The American Nationalism Problem

DAVENPORT, IA - DECEMBER 05:  Guests wait for Republican presidential candidate Donald Trump to speak at a campaign event at
DAVENPORT, IA - DECEMBER 05: Guests wait for Republican presidential candidate Donald Trump to speak at a campaign event at Mississippi Valley Fairgrounds on December 5, 2015 in Davenport, Iowa. Trump continues to lead the most polls in the race for the Republican nomination for president. (Photo by Scott Olson/Getty Images)

America has a nationalism problem. The U.S. has been described as the melting pot, a nation of immigrants and the Land of Opportunity. Indeed, the story we tell ourselves is that the American identity is rooted not in place, but in the acceptance of a common set of ideals, irrespective of race, religion or ethnicity. The politics of the last decade, however, have strained the notion of e pluribus unum, revealing among whites three definitions of the American nation that are exclusive rather than inclusive.

First come the "Unhyphenated Americans". For decades, the Census Bureau has asked Americans "to what country does this person draw their heritage?" Among whites, German (17 percent), Irish (16 percent), and English (14 percent) are the most common responses. But about one in twelve whites Americans indicated they are just "Americans," indicating an indigenous white identity unconnected to any particular European ethnicity. These Unhyphenated Americans are distinct. They are more likely to be fundamentalist Protestants. Nearly two thirds of them live in the Census South, and especially in Greater Appalachia.

The highest rate of "American" identity is among young rural whites with limited education. Recent surveys find that whites with an "unhyphenated" identity are increasingly voting very conservative and perceive a cultural threat from foreign influences. They also call themselves ethnic "Americans" for patriotic reasons. They favor a stronger national defense. And, they are more likely to think that an individual's life chances are tied to their racial identity (what Michael Dawson called "linked fate").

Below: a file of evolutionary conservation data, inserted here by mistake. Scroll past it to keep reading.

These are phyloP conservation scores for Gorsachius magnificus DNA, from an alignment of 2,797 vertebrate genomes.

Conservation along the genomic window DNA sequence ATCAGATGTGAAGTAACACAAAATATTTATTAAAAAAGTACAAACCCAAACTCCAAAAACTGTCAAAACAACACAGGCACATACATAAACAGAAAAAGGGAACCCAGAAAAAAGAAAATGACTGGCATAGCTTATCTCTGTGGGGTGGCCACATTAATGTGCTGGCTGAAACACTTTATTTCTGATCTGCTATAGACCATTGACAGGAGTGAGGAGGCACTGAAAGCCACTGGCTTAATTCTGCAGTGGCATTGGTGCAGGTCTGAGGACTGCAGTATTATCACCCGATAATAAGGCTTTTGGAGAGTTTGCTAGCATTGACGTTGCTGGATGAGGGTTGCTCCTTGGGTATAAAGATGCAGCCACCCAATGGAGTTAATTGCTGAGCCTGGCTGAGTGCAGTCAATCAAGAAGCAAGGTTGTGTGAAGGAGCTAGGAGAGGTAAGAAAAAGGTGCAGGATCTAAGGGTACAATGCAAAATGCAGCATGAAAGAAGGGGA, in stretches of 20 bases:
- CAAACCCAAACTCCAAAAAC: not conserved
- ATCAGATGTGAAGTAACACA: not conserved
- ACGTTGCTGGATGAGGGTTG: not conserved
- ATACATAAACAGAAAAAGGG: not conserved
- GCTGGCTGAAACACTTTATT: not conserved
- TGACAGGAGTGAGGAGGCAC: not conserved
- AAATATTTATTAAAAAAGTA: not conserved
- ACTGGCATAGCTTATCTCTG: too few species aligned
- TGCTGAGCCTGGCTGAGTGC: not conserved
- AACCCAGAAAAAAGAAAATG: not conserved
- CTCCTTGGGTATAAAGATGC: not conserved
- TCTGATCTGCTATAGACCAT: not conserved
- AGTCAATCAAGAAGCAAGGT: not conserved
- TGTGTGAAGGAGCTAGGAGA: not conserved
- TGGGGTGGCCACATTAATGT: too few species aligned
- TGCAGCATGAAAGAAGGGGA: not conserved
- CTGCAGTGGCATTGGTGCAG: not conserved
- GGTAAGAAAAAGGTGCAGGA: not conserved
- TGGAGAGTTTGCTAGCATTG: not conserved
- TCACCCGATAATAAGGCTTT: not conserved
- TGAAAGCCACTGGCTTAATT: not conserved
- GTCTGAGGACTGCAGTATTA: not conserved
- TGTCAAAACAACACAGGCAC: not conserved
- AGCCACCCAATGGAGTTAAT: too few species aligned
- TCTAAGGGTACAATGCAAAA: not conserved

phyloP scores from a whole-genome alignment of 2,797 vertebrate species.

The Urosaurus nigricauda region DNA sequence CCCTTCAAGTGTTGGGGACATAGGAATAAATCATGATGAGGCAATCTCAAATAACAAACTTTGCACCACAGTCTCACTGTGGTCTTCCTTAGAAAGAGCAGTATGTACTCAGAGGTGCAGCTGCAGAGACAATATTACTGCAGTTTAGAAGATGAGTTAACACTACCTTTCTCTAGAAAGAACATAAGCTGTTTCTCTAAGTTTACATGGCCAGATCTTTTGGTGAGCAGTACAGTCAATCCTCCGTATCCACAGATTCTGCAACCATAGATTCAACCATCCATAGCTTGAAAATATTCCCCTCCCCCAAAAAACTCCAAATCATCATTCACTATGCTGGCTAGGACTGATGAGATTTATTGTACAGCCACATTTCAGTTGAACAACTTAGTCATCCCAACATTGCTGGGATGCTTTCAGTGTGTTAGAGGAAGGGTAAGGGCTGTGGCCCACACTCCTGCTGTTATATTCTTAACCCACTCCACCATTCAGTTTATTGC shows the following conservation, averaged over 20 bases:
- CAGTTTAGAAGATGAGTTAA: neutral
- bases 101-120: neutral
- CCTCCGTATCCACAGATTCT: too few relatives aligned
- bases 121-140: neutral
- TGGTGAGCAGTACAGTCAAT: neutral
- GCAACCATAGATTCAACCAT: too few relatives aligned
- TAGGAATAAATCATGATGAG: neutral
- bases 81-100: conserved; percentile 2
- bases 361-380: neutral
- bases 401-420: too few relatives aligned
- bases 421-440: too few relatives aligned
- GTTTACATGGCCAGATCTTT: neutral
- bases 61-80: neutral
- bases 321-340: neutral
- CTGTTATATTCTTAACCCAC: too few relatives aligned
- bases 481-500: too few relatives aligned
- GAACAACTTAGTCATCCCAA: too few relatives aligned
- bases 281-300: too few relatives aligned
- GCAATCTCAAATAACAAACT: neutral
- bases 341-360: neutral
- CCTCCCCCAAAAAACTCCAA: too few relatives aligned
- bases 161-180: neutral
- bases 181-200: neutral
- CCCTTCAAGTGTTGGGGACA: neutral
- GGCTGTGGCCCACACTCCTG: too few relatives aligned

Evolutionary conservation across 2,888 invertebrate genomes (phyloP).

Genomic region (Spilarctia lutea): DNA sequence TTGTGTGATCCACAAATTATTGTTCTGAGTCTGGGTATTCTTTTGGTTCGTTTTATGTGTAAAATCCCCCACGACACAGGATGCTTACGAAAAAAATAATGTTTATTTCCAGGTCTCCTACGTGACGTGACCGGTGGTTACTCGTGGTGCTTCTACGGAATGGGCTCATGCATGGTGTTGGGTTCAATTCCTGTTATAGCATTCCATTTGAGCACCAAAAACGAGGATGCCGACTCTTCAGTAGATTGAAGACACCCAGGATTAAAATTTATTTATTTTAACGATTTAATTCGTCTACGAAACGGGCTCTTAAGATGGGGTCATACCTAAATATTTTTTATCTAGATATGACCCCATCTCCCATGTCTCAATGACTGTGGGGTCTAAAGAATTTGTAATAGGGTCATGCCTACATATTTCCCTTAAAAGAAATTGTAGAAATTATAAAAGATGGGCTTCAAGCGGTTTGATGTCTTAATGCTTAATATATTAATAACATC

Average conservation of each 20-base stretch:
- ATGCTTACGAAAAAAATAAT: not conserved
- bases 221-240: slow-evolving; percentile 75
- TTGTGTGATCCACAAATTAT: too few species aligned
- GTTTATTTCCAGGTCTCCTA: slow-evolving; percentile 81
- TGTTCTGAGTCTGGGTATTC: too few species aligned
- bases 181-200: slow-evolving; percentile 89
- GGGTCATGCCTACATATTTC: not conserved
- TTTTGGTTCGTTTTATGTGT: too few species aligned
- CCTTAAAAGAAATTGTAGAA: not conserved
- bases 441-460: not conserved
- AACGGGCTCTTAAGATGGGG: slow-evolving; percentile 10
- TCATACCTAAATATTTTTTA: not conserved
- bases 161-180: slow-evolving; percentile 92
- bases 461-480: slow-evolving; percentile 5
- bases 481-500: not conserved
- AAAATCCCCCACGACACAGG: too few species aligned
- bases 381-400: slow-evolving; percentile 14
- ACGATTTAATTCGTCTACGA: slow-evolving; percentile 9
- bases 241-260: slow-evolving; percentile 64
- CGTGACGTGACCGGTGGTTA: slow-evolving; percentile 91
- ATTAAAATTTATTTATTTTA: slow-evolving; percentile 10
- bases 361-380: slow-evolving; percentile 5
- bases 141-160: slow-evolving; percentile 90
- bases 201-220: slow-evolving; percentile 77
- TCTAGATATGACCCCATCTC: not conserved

Historic data from the General Social Survey shows that Unhyphenated Americans are no more racially conservative than other Americans. The exception is that they are consistently less likely to vote for a hypothetical black candidate for president, or, since 2008, an actual one. They are also increasingly less likely to vote for Democrats in general.


Then there are the Christian Nationalists. The most visible religious tension in American politics is between the Establishment Clause and the long tradition of Protestant ownership of the moral nation. Christian Nationalists have the highest agreement with four statements about America: that is "holds a special place in God's plan;" that "God has chosen [America] to lead the world;" that the United States "was founded as a Christian nation;" and "it is important to preserve the nation's religious heritage." According to a poll conducted by the Public Religion Research Institute in June of this year, 62% of Americans either completely agree or mostly agree that "God has granted America a special role in human history." 52% said "believing in God" and 33% percent said "being a Christian" was very important for "being truly American." Similar distributions have been found in other surveys of the public since 2010. They are also heavily invested in Biblical literalism. Agreement with these statements is strongly correlated with anti-Muslim and anti-immigrant sentiment among white Americans. Politics and the course of America are therefore a question of the degree and intensity of Christianization. Christian Nationalists are often found among Unhyphenated Americans (or vice-versa).